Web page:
Gardener Gal: Looking at beautiful exotic, intriguing insect | Home and Outdoor Living

Dear Gardener Gal: Here is our new blue Chinese wisteria in bloom in Citrus Hills. We thought we had lost her in the freeze, but she’s strong and healthy! —Billie

Leslie Derrenbacker

Gardener Gal

Dear Billie: I sure appreciate you sharing your pretty bloom. I don’t think there is a person alive that doesn’t think wisteria blooms are stunning.

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However, I wouldn’t be earning my paycheck (just kidding! Master gardeners don’t get paid, just asked nicely to help gardeners and save Florida) if I didn’t remind you and my other readers that the Chinese wisteria — as well as any other plant with another country in its name—is an exotic. In this case, an invasive one.

Fun facts: Wisterias are in the bean family, can live 50 years, have toxic parts and can kill large trees by shading them out.

Hard to tell exactly, but yours appears to be located where you can keep it in check. When you trim it, just be sure to throw the cuttings into the trash and not into a wooded area or compost pile.

For other readers inspired by Billie’s bloom, the American or evergreen wisterias are noninvasive and the American is also an excellent host plant for several butterflies. Buy American!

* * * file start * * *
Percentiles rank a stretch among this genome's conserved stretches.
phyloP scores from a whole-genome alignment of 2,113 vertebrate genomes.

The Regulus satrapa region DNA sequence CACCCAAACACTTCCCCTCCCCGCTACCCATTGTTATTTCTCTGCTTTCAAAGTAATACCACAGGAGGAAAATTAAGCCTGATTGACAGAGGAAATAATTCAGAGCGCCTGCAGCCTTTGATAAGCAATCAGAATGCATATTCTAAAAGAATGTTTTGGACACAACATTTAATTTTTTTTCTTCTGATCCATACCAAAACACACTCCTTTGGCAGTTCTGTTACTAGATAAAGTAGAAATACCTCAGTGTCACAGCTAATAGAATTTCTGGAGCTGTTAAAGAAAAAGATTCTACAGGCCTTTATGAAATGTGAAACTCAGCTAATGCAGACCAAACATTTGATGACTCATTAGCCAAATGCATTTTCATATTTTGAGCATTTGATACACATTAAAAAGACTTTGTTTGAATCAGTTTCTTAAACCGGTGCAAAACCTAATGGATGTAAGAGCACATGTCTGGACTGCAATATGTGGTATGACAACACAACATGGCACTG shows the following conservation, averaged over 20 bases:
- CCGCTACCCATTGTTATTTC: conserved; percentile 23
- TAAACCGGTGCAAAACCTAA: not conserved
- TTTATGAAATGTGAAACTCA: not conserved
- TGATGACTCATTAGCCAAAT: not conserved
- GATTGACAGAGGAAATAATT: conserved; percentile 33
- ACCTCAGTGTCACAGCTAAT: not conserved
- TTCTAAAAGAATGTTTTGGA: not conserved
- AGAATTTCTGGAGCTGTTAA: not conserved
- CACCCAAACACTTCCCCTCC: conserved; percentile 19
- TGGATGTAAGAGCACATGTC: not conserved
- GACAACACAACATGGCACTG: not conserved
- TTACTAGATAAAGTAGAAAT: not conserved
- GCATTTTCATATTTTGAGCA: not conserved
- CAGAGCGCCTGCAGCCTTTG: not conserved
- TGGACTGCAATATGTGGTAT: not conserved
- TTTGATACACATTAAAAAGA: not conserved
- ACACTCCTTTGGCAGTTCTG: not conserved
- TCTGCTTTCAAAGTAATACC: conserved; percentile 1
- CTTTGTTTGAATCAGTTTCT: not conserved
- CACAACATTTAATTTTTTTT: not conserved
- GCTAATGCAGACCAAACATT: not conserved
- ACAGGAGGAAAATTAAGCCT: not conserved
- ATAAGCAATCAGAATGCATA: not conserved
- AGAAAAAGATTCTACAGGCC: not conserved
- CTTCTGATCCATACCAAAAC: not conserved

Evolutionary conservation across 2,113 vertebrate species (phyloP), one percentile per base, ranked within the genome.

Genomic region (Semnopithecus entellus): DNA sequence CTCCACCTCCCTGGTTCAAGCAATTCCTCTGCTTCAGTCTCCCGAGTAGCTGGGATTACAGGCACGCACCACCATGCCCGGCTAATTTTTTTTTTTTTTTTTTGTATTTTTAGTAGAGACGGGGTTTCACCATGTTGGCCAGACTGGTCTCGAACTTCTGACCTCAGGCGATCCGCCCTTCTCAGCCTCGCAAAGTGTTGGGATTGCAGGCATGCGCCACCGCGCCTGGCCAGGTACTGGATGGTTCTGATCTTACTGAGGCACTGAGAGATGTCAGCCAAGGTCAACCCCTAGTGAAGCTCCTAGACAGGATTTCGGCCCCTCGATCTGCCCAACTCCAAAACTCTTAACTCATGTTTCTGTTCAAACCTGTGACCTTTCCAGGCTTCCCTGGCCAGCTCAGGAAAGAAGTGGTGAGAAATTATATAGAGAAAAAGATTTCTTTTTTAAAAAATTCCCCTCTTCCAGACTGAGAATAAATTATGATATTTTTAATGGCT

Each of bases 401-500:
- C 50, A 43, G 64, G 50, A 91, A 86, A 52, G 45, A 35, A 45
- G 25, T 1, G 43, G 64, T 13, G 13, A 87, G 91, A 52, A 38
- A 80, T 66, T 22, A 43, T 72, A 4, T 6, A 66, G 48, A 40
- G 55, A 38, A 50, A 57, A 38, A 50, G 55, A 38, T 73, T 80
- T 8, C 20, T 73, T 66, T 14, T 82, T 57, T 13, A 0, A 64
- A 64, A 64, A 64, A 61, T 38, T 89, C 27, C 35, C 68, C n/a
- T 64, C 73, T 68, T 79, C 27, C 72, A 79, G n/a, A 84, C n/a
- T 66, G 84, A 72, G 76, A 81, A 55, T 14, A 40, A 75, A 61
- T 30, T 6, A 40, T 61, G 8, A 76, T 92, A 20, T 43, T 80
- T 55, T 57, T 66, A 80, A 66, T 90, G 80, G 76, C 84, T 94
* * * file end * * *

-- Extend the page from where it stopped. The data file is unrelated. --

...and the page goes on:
Dear Readers: Tell the truth … do you now, or have you ever owned, a piece of decor featuring a dragonfly? Bet the answer is yes.

Wildly popular, dragonfly decorations, jewelry and art is absolutely everywhere. With all that popularity, how much do you really know about these insect rockstars?

For instance, did you know they have been around for 300 million years?

How about that they and, their cousin the damsel fly, are found on every continent except Antarctica? Did you know the female can lay as many as 1,500 eggs and that once hatched, the nymphs can live as long as 2 years in water before coming on land and transforming into an adult?

Last one: Fastest flying insect ever? The dragonfly. They have been clocked at up to 35 miles an hour.

We have 150 species here in Florida. While we associate these rockstar insects with bodies of water, you are just as likely to see them in large groups in a parking lot or your landlocked front yard. Unless it is mating time, they go where the food is.

Luckily for us, they eat mosquitoes along with pretty much anything they can catch.

A dear friend of mine was lucky enough to be visiting her lake home last weekend just as large group of dragonflies were making the final transition from water to the sky. As a true dragonfly worshiper, this made for a very magical weekend.

My personal favorite dragonfly story happened many years ago while my husband and I were taking a break from remodeling our house. We were sitting on the back porch eating popcorn when a large dragonfly began hovering right in front of us.

He seemed overly interested in what we were eating so I threw a tiny piece in the air. He chased it. I threw another and, same thing. This went on for several minutes. He had no interest in actually catching the popcorn, just seemed to enjoy the game.

Now I ask you, how can you not be a fan of such an intriguing insect?

Happy gardening!

“Gardener Gal” Leslie Derrenbacker is a Master Gardener and native Floridian. Send your questions to


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